The transparency group has published 294 documents from 92 contractor firms providing surveillance and intelligence technology to governments around the world.

WikiLeaks publisher Julian Assange said “Spy Files 3”, the third tranche of documents released on the subject, was part of his organisation’s “ongoing commitment to shining a light on the secretive mass surveillance industry”.

“The files form a valuable resource for journalists and citizens alike, detailing and explaining how secretive state intelligence agencies are merging with the corporate world in their bid to harvest all human electronic communication,” he said.

The released documents include sensitive sales brochures and presentations used by companies to encourage security, intelligence and police services to acquire surveillance systems and services. Technologies on offer include “lawful interception” systems, mass telecommunications monitoring, network recording, signals and communications intelligence and listening devices.

The WikiLeaks release shows internet spying capabilities now being sold on the intelligence market include detecting encrypted and obfuscated internet usage such as Skype, BitTorrent, VPN, SSH and SSL. The documents also reveal how contractors work with intelligence and police agencies to obtain decryption keys.

The documents detail bulk interception methods for voice, SMS, MMS, email, fax and satellite phone communications. The released documents also show intelligence contractors are selling capabilities to analyse web and mobile interceptions in real-time.

One 2011 document shows how companies such as British-based Gamma Group, German-based Desoma and Swiss-based Dreamlab are working in concert to “create Telecommunications Intelligence Systems for different telecommunications networks to fulfil the customers’ needs” regarding “massive data interception and retention”.

Other documents in the release show evidence of these technologies being used to infect users in Oman with remote-controlled spyware. The FinFly ‘iProxy’ installation by Dreamlab shows how targets are identified and malware is covertly inserted alongside a legitimate download while keeping the intended download functioning as expected. The target identification methods mean that anybody connecting through the same network would be systematically and automatically intercepted and infected as well, even unintended targets.

British-based privacy advocacy organisation Privacy International said the latest WikiLeaks release “further reveals the extent of which Western corporations are equipping repressive regimes and non-democratic governments to target activists, journalists, and human rights defenders”.

“Unequivocally, the newest ‘Spy Files’ documents show that this dark industry only continues to grow, in both technical capability and customer base, all while amassing billions in profits off the suffering of individuals,” Privacy International researcher Kenneth Page said.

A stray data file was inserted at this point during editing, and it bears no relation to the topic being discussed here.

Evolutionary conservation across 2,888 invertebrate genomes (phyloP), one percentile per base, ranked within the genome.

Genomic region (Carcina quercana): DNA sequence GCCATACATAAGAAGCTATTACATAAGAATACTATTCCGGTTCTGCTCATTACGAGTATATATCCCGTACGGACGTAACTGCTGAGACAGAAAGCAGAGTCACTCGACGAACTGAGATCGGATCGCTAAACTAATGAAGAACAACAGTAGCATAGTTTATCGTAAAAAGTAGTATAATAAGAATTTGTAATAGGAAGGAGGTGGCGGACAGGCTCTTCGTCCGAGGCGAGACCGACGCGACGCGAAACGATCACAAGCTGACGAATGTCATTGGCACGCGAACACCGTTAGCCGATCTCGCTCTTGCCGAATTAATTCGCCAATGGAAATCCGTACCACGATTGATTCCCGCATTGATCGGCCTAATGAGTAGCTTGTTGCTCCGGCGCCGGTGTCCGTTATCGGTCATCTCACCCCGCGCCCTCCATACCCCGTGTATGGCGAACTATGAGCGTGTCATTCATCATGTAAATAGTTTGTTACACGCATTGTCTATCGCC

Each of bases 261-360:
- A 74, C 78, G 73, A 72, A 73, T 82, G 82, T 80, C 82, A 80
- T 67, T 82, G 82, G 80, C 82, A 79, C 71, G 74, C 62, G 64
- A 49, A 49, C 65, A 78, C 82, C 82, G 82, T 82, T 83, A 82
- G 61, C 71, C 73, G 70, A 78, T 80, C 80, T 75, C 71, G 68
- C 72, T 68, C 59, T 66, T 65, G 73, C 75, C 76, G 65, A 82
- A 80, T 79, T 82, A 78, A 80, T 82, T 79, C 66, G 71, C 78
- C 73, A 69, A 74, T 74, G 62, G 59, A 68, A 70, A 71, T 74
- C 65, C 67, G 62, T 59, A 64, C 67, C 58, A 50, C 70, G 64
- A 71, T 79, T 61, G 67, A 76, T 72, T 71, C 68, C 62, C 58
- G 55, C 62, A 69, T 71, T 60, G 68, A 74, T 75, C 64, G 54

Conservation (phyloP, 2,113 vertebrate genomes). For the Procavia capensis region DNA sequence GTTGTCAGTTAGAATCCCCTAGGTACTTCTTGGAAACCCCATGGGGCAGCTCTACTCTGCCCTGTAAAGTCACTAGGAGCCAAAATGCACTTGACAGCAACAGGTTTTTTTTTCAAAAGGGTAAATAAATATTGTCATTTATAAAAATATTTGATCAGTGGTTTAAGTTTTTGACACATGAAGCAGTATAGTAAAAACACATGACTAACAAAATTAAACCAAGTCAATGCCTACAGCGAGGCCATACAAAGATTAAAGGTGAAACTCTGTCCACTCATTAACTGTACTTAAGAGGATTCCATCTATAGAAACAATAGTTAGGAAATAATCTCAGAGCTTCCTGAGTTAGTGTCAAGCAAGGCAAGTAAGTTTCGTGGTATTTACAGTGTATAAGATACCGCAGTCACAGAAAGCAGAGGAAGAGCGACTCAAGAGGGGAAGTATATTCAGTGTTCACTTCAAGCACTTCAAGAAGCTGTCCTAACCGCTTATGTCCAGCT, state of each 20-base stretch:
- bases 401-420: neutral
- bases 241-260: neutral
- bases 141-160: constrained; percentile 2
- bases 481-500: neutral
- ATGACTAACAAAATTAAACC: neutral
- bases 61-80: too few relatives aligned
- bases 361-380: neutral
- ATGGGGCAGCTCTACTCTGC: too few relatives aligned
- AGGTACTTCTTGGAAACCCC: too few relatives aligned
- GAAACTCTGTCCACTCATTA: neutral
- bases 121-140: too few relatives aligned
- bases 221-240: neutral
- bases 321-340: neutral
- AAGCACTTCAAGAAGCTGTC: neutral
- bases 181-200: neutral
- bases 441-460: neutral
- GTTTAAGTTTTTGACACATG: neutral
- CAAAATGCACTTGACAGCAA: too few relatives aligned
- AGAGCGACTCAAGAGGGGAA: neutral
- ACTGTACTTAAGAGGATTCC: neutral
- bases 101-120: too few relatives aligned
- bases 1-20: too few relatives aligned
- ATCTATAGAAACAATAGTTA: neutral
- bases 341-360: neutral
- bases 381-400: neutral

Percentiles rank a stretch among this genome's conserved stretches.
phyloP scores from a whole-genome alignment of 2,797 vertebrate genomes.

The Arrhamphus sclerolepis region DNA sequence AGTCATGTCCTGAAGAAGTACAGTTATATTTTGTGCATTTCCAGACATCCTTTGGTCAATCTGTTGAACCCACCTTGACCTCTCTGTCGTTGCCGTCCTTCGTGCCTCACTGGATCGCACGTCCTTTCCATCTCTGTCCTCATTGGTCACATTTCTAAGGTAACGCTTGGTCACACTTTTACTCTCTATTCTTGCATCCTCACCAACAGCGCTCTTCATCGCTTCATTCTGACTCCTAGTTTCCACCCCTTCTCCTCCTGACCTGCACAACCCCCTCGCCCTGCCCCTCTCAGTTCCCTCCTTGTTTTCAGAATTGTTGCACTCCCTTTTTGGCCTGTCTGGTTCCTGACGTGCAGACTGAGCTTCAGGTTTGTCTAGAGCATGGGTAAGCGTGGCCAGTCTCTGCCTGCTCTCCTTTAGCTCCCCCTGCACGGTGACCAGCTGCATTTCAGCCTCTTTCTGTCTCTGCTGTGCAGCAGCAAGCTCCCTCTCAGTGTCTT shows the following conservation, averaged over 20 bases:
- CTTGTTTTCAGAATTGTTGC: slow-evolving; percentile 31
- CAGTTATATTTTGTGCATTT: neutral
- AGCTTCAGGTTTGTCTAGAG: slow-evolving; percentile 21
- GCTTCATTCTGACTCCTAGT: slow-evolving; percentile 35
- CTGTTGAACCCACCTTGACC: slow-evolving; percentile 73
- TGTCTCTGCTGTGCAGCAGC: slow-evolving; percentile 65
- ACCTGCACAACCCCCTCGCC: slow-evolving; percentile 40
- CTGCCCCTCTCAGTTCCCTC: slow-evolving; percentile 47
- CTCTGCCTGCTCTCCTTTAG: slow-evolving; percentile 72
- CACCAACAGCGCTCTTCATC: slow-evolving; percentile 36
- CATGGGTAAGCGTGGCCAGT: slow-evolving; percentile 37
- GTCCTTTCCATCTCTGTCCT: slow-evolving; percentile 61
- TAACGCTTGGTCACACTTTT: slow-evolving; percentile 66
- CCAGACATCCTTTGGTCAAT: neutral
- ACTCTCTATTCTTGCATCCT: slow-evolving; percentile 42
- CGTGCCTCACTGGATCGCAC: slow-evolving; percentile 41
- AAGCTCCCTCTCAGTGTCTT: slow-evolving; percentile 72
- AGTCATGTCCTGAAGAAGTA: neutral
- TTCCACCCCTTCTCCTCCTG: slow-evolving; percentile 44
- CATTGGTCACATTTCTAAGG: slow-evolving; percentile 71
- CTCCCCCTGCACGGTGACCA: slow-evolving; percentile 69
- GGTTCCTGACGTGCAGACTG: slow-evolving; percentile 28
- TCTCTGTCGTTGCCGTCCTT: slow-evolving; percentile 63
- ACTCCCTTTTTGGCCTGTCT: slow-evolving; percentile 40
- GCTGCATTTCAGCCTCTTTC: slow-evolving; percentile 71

“The types of surveillance being marketed by these companies represent some of the most sophisticated technologies available – whether it’s intrusion software, data mining, Trojans, location tracking, deep packet inspection, facial recognition or mass monitoring,” he said.

“And just like an advertisement you would see on television or in a magazine, spy firms are marketing these tools with flashy graphics, sales-speak and guarantees on effectiveness. It’s quite jarring to see such dangerous technologies being presented in such an unthreatening fashion, given that these products represent one of the biggest threats to human rights in the 21st century.”

The global trade of surveillance technology is estimated to be worth up to $US5 billion ($5.5 billion) a year. By comparison, the “traditional” global trade in small arms (excluding the sale of ammunition) was worth $US4 billion a year.

WikiLeaks has also published information on the movement of private intelligence corporate executives and sales personnel, thereby revealing the geographical focus of their activities.

Mr Assange said the WikiLeaks “Counter Intelligence Unit” has been “tracking the trackers”.

“The WikiLeaks Counter Intelligence Unit (WLCIU) operates to defend WikiLeaks’ assets, staff and sources, and, more broadly, to counter threats against investigative journalism and the public’s right to know,” he said. “The WLCIU has collected data on the movements of key players in the surveillance contractor industry, including senior employees of Gamma, Hacking Team and others as they travel through Azerbaijan, Bahrain, Brazil, Spain, Mexico and other countries.”

No further details of the new unit have been revealed. However it is a matter of public record that former US intelligence contractor turned whistle-blower Edward Snowden has been associated with WikiLeaks since his travel from Hong Kong to Russia in June.

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Henry Sapiecha